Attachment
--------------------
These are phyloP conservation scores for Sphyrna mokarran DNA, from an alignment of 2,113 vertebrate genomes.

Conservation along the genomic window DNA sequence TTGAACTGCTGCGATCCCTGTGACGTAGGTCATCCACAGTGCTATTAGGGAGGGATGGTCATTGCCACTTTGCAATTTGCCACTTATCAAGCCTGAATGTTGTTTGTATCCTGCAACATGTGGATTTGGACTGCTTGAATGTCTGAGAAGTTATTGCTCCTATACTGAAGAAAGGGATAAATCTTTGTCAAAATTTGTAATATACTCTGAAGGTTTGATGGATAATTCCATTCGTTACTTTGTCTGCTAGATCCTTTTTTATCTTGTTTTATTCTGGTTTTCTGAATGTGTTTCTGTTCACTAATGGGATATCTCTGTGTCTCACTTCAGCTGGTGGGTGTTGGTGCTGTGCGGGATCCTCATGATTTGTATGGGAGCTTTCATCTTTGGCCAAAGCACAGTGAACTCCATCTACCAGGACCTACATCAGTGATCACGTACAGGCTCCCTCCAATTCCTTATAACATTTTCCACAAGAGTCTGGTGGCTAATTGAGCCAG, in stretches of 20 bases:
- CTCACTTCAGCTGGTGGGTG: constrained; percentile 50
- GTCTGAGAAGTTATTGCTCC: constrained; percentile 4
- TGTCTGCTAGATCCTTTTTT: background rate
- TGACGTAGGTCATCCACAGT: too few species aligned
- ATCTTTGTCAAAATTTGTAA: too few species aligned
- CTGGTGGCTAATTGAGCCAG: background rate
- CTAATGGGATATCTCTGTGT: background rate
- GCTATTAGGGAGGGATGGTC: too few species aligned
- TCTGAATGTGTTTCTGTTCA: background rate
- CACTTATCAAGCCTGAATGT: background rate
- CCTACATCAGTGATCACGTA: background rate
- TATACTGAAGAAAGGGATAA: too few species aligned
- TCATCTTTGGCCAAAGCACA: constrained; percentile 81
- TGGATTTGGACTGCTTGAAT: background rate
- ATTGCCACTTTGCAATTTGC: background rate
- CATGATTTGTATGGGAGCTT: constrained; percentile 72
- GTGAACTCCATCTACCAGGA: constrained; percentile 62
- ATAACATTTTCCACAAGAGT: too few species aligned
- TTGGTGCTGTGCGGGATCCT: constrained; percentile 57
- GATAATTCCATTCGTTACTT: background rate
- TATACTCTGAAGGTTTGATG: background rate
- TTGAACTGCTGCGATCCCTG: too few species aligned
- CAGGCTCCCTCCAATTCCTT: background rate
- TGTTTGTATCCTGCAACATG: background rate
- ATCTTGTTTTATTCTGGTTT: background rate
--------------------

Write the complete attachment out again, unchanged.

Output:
These are phyloP conservation scores for Sphyrna mokarran DNA, from an alignment of 2,113 vertebrate genomes.

Conservation along the genomic window DNA sequence TTGAACTGCTGCGATCCCTGTGACGTAGGTCATCCACAGTGCTATTAGGGAGGGATGGTCATTGCCACTTTGCAATTTGCCACTTATCAAGCCTGAATGTTGTTTGTATCCTGCAACATGTGGATTTGGACTGCTTGAATGTCTGAGAAGTTATTGCTCCTATACTGAAGAAAGGGATAAATCTTTGTCAAAATTTGTAATATACTCTGAAGGTTTGATGGATAATTCCATTCGTTACTTTGTCTGCTAGATCCTTTTTTATCTTGTTTTATTCTGGTTTTCTGAATGTGTTTCTGTTCACTAATGGGATATCTCTGTGTCTCACTTCAGCTGGTGGGTGTTGGTGCTGTGCGGGATCCTCATGATTTGTATGGGAGCTTTCATCTTTGGCCAAAGCACAGTGAACTCCATCTACCAGGACCTACATCAGTGATCACGTACAGGCTCCCTCCAATTCCTTATAACATTTTCCACAAGAGTCTGGTGGCTAATTGAGCCAG, in stretches of 20 bases:
- CTCACTTCAGCTGGTGGGTG: constrained; percentile 50
- GTCTGAGAAGTTATTGCTCC: constrained; percentile 4
- TGTCTGCTAGATCCTTTTTT: background rate
- TGACGTAGGTCATCCACAGT: too few species aligned
- ATCTTTGTCAAAATTTGTAA: too few species aligned
- CTGGTGGCTAATTGAGCCAG: background rate
- CTAATGGGATATCTCTGTGT: background rate
- GCTATTAGGGAGGGATGGTC: too few species aligned
- TCTGAATGTGTTTCTGTTCA: background rate
- CACTTATCAAGCCTGAATGT: background rate
- CCTACATCAGTGATCACGTA: background rate
- TATACTGAAGAAAGGGATAA: too few species aligned
- TCATCTTTGGCCAAAGCACA: constrained; percentile 81
- TGGATTTGGACTGCTTGAAT: background rate
- ATTGCCACTTTGCAATTTGC: background rate
- CATGATTTGTATGGGAGCTT: constrained; percentile 72
- GTGAACTCCATCTACCAGGA: constrained; percentile 62
- ATAACATTTTCCACAAGAGT: too few species aligned
- TTGGTGCTGTGCGGGATCCT: constrained; percentile 57
- GATAATTCCATTCGTTACTT: background rate
- TATACTCTGAAGGTTTGATG: background rate
- TTGAACTGCTGCGATCCCTG: too few species aligned
- CAGGCTCCCTCCAATTCCTT: background rate
- TGTTTGTATCCTGCAACATG: background rate
- ATCTTGTTTTATTCTGGTTT: background rate